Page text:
Beyond the Rhetoric: More Black Tourists Headed to Myrtle Beach

Harry Alford

Harry Alford

By Harry C. Alford
NNPA Columnist

 

Tourism is a very important part to any nation’s economy. A nation that does not have a tourism structure is one that is destined to languish in extreme poverty. Cities in the United States realize this and every one of them has a Convention and Tourism Bureau. Similarly, they have a Chamber of Commerce that works hand in hand with government officials to promote their urban area and bring in that precious outside money.

These bureaus are primarily funded by two sources. One is the tourism tax that is applied to hotel rooms and restaurant sales. The revenue is handed over to the tourism bureaus to provide them resources to promote and advertise the advantages of spending your vacation, family reunion, conference in their locale.  If the tourism bureaus did not receive the targeted revenue, they would be out of business and the attempts to draw tourists become a failure.

There second source of revenue comes from US Department of Housing and Urban Development (HUD). The federal agency sends billions of dollars each year to cities, counties and states. Any city over 30,000 residents receives this money directly; others receive them from the applicable county or state allotments. These funds are called Community Development Block Grants. They are to be used at the discretion of the mayor, governor, county executive, etc.  A sizeable portion is used in the same manner as the funds derived from the tourism tax structure.

Are Black communities getting their fair share of this funding?  Absolutely not. Furthermore,  most don’t understand the process and, thus, are ineffective in going after the CDBG and tourism tax revenue. Yet, predominantly Black cities and communities continually wonder how majority populated continue to grow while they continue to shrink.

The National Black Chamber of Commerce is very active in educating communities through our chapters about the immense marketing funding that is slipping right through their hands. Our chapters in Hobbs, N.M. decided to get aggressive about the tourism tax. The president did her researched and formally applied for funding. The whole state went into shock. However, the  governor and other local officials granted her request.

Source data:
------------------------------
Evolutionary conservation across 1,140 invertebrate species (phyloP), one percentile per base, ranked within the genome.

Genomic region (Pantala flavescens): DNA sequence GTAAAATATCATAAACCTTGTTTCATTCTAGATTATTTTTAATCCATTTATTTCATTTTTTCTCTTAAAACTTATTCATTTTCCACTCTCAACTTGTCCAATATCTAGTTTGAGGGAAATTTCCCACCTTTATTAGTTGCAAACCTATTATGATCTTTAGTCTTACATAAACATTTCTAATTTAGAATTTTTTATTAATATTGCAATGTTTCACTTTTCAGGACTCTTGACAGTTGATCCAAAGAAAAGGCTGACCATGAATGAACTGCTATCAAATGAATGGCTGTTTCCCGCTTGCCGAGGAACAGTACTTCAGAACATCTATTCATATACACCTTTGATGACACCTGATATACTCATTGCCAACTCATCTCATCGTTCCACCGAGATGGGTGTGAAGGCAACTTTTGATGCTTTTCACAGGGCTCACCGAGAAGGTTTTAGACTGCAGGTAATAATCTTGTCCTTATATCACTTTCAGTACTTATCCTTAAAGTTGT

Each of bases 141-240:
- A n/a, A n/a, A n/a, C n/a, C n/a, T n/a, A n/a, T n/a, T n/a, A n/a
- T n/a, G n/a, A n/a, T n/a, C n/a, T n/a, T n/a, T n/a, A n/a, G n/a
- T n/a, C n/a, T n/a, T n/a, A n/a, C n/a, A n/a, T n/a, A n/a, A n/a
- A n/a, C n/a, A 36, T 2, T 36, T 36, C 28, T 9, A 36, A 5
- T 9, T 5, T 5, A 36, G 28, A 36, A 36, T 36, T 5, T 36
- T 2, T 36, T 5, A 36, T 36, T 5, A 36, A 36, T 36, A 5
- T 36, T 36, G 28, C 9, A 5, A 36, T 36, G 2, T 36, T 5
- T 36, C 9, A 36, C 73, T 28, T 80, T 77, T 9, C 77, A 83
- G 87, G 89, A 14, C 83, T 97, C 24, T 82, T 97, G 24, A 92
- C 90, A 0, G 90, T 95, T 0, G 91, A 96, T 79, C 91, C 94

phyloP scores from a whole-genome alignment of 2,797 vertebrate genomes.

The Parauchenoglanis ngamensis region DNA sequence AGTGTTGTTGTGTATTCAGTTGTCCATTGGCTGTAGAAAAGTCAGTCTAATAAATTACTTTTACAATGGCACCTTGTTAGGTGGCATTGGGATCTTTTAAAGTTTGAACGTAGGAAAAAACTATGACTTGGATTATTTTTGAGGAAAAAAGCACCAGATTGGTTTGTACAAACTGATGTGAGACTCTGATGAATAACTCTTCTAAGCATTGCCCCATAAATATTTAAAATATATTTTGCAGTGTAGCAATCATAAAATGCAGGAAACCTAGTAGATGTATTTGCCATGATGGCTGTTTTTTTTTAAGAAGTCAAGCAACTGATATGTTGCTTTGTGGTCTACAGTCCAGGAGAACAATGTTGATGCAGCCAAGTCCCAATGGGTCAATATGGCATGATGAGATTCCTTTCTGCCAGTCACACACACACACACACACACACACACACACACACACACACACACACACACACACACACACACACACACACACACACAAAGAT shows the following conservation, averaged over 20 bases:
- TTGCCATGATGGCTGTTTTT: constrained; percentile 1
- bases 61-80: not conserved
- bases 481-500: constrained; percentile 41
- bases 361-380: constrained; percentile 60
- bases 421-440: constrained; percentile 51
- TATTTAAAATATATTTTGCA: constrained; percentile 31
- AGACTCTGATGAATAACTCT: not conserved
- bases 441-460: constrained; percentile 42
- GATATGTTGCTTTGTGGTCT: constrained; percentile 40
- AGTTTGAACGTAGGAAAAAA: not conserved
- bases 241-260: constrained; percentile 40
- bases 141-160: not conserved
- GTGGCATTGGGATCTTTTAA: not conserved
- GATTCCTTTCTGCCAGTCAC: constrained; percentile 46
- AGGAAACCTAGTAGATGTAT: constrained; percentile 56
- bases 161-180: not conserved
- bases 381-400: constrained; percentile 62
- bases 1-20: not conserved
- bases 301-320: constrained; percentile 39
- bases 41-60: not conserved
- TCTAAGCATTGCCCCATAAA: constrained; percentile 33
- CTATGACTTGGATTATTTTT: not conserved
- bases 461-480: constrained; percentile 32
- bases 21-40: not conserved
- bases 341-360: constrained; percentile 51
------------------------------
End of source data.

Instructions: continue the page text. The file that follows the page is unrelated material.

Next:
Many people couldn’t figure it out but it is so simple: Put money in, receive money going out.  Blacks spend a lot of money on travel and entertainment. We should at least receive an equivalent share of the returning dollars that are devoted to promoting tourism activity.  Who could  police this?  The local Black Chamber of Commerce would be the ideal monitor.  For those cities without a Black chamber of Commerce, you may be lost.  On the other hand, simply having a Chamber will not guarantee you a share of the tourism pie.

In a related, but different way, our chapter in Myrtle Beach, S.C. is facing a similar challenge.

Blacks living in this regional area see hundreds of thousands of visitors coming to their community, populating numerous hotels and resorts along the Atlantic shore.  The restaurants are even more numerous and the theme parks would remind you of a miniature Disney World.  Sporting events such as cross country running, speed cars, tennis, etc. bring in a lot of money also.

There is one event that has sparked controversy. It is the annual Bikers Week, held the last week of May. Sponsored by the Black Bikers Association, Blacks drop serious cash on these mostly White- owned establishments. Some locals want to stop this group from coming in. It is all about race, pure and simple.  Myrtle Beach now has a “champion” stepping forward under the theme of diversity.  He sees the only way to shrink the poverty in certain neighborhoods is through Black business ownership that could provide jobs to the local Black residents.  “Where are our Black owned establishments,” this discerning White individual asked.

Not hearing any satisfactory answers, he said, “I am going to bring a Black Chamber of Commerce to help the Black portion of Myrtle Beach.”  He realized that the Myrtle Beach Chamber (White) is receiving about $25 million per year for marketing the tourist attractions.  What the forward thinking people are thinking is that we need to improve our Black business community and attract more Black tourists to spend their money in Myrtle Beach as well.  The very night after he made that statement, his office was shot into 12 times, the walls were spray painted with graffiti and his tires were slashed. He called our office and convinced us to come to start a chapter there. So we’re going and taking the plan for financial equality with us.

 

Harry C. Alford is the co-founder, President/CEO of the National Black Chamber of Commerce.  Website: www.nationalbcc.org  Email:  halford@nationalbcc.org. 

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